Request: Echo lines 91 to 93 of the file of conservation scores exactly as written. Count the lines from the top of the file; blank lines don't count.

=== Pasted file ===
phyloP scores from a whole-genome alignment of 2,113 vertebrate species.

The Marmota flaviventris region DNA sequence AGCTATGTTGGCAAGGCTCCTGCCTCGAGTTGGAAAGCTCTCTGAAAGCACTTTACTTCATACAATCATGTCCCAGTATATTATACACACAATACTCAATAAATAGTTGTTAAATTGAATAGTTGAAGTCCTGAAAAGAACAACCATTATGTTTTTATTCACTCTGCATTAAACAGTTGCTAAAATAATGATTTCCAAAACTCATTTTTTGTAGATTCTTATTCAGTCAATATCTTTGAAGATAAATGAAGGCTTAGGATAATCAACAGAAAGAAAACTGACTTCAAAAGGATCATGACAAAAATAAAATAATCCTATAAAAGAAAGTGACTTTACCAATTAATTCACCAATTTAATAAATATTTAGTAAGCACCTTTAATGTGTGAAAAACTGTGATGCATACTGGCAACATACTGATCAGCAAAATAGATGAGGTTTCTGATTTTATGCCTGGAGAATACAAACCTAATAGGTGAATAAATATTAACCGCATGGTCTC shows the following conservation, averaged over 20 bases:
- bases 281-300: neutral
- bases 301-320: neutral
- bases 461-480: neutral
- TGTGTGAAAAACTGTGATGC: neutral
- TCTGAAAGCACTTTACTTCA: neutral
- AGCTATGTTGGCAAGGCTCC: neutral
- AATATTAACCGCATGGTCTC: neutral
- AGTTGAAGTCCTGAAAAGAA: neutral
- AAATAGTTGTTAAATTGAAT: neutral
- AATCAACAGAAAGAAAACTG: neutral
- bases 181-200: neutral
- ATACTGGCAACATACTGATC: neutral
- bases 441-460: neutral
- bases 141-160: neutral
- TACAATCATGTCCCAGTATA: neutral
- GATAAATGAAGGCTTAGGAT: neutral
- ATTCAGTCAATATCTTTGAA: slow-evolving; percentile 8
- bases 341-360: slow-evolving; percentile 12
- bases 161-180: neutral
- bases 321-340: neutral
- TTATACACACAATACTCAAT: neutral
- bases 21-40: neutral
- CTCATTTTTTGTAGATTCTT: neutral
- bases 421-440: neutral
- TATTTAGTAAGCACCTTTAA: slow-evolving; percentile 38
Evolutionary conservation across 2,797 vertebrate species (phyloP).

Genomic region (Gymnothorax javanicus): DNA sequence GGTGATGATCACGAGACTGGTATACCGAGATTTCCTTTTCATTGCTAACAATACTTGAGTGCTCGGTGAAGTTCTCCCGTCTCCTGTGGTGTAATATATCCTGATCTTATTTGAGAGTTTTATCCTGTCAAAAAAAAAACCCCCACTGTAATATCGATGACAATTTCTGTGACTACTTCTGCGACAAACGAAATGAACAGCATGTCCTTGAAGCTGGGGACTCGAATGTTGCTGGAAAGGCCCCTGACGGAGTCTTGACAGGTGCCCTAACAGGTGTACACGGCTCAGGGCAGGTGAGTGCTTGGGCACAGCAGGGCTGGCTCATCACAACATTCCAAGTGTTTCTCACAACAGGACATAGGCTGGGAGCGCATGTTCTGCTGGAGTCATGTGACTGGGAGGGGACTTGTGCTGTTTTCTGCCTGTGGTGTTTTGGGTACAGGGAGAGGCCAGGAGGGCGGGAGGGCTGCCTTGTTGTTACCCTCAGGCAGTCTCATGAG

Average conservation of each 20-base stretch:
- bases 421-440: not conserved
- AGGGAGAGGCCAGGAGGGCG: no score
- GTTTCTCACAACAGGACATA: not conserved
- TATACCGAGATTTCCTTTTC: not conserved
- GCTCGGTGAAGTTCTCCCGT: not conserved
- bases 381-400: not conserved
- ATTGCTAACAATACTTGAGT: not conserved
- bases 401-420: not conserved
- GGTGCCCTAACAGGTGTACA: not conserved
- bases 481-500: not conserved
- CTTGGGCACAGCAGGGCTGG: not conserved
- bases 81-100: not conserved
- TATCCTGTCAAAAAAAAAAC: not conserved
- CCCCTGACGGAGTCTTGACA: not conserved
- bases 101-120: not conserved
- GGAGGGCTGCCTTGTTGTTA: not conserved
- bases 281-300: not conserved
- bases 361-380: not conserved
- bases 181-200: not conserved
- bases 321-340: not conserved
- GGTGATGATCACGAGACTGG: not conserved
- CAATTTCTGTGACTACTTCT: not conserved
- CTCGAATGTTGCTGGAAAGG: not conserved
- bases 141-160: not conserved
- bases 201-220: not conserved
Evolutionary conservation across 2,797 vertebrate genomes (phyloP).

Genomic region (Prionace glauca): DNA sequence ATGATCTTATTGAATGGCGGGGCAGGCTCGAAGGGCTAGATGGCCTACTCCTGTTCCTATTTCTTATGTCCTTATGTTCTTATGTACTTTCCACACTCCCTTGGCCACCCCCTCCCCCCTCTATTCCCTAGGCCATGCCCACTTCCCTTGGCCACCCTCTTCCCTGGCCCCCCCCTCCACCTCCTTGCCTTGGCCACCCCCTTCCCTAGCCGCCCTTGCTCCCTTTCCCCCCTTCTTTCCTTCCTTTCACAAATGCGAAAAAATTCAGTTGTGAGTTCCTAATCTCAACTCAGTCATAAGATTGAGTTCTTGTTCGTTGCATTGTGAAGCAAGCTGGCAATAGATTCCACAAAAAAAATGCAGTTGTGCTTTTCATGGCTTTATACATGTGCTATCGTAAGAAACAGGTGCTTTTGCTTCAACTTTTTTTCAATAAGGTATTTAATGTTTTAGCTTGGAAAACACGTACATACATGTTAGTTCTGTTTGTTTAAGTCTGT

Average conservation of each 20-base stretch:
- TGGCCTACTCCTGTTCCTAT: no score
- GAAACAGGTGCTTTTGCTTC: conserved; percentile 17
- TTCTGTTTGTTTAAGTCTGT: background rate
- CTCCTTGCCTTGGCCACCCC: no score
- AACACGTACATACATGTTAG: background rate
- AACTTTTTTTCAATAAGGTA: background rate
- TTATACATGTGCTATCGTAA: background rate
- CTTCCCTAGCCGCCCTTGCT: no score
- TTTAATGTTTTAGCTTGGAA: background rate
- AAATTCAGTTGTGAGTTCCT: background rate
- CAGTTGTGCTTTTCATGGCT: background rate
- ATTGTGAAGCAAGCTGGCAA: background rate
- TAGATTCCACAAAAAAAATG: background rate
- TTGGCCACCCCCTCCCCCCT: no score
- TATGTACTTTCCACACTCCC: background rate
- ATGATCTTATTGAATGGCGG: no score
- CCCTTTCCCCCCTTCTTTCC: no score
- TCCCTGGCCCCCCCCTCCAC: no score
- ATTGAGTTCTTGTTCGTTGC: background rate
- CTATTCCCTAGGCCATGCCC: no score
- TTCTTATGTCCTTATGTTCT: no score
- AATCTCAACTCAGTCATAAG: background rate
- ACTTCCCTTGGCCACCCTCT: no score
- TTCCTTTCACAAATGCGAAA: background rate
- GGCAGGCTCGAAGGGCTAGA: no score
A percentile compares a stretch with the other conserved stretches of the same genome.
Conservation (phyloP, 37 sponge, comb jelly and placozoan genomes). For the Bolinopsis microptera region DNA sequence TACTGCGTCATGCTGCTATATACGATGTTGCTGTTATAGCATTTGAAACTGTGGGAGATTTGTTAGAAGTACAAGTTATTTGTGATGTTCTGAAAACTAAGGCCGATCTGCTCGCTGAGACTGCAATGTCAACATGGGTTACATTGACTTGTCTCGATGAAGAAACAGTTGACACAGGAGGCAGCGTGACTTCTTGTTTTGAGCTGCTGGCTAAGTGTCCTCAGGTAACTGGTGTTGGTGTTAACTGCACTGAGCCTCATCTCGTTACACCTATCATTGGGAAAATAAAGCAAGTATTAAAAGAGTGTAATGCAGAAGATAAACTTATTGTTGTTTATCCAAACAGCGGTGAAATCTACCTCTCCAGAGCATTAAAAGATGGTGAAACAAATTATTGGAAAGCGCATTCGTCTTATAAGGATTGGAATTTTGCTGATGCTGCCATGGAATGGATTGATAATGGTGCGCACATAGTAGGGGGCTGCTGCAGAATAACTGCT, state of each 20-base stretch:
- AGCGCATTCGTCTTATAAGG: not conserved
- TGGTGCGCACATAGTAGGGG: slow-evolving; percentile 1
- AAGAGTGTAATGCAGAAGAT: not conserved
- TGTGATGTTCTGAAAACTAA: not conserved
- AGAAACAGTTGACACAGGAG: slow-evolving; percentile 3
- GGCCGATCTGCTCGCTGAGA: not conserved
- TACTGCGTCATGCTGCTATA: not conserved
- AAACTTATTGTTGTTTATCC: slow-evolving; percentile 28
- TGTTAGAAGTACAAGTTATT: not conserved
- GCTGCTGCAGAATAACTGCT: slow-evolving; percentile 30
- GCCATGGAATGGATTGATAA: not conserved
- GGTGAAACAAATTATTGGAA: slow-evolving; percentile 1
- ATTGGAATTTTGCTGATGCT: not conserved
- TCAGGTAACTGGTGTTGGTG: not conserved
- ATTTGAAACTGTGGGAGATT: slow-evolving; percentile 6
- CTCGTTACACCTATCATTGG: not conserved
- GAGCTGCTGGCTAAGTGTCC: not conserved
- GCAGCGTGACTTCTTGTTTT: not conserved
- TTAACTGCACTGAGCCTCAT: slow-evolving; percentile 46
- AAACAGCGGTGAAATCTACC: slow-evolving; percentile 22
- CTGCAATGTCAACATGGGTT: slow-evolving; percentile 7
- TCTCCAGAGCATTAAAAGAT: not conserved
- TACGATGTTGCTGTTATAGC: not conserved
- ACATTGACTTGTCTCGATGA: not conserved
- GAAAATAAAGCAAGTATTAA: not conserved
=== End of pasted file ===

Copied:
- GGCCGATCTGCTCGCTGAGA: not conserved
- TACTGCGTCATGCTGCTATA: not conserved
- AAACTTATTGTTGTTTATCC: slow-evolving; percentile 28